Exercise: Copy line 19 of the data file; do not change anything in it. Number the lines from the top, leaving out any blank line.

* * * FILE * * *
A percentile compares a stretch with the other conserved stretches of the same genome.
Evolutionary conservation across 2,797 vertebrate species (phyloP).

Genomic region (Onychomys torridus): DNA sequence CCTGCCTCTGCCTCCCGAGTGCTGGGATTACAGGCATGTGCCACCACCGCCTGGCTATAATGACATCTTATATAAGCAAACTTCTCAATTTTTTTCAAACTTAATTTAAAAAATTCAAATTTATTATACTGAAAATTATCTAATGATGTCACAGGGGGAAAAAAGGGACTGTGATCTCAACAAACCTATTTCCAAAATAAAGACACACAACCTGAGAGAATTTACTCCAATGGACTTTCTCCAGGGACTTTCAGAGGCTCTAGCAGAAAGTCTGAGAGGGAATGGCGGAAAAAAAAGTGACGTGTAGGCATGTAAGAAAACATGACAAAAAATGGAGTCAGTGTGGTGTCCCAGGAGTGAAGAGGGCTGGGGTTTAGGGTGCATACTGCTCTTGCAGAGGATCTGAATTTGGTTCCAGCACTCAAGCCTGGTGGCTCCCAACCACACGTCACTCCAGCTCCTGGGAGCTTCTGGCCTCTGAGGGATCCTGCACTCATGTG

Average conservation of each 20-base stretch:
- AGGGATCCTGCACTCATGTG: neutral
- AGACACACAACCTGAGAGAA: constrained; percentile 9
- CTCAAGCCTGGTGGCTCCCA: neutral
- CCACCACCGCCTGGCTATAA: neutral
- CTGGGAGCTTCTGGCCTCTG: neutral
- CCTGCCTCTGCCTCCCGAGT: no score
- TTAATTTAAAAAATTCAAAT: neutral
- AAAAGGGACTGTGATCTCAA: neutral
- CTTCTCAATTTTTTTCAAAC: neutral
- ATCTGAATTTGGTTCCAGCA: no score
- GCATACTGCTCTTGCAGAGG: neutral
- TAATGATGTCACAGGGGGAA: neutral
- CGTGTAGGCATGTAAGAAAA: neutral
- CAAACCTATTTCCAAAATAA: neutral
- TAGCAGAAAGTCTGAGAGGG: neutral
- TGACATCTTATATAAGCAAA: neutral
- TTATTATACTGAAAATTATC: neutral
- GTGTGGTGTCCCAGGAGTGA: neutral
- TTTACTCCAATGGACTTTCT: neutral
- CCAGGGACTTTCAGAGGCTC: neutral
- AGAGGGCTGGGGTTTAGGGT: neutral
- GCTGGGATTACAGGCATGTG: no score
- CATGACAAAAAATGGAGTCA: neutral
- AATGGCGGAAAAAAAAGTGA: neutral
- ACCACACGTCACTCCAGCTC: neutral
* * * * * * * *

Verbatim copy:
- TAGCAGAAAGTCTGAGAGGG: neutral